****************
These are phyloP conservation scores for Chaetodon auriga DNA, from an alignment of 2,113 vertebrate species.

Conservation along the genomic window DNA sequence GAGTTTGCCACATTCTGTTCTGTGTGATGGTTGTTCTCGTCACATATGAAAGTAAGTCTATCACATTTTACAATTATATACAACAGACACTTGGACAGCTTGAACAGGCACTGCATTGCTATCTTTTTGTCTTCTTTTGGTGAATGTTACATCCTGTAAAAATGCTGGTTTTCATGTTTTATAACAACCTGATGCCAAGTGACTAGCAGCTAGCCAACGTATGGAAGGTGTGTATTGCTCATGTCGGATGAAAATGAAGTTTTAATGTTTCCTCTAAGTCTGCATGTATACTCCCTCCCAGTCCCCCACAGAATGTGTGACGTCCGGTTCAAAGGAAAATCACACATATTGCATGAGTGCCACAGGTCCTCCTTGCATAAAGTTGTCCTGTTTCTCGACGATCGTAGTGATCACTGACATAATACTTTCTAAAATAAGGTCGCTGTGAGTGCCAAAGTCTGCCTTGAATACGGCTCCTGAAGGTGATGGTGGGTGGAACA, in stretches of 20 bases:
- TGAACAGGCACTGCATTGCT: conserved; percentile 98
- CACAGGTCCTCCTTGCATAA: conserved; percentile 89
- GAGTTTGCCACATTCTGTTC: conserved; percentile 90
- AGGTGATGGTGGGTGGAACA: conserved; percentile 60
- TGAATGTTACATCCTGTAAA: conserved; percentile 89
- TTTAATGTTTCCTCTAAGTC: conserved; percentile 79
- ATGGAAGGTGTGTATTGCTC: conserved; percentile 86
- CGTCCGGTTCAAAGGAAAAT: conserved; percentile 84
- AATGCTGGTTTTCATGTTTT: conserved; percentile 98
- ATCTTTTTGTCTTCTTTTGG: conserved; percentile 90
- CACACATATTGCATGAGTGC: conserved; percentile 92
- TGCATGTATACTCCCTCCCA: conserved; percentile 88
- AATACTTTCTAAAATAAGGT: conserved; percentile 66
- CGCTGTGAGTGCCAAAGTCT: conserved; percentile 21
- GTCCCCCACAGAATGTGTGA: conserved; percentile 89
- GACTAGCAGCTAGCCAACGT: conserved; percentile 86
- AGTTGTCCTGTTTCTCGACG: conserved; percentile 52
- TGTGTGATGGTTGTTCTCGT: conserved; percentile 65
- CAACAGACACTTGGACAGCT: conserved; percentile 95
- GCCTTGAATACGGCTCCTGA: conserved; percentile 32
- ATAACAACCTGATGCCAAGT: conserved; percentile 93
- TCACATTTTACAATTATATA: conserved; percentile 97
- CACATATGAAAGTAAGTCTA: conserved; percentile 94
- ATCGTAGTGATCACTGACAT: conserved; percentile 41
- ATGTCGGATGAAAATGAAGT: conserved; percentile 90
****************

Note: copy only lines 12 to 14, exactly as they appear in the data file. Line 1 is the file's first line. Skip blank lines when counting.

- ATCTTTTTGTCTTCTTTTGG: conserved; percentile 90
- CACACATATTGCATGAGTGC: conserved; percentile 92
- TGCATGTATACTCCCTCCCA: conserved; percentile 88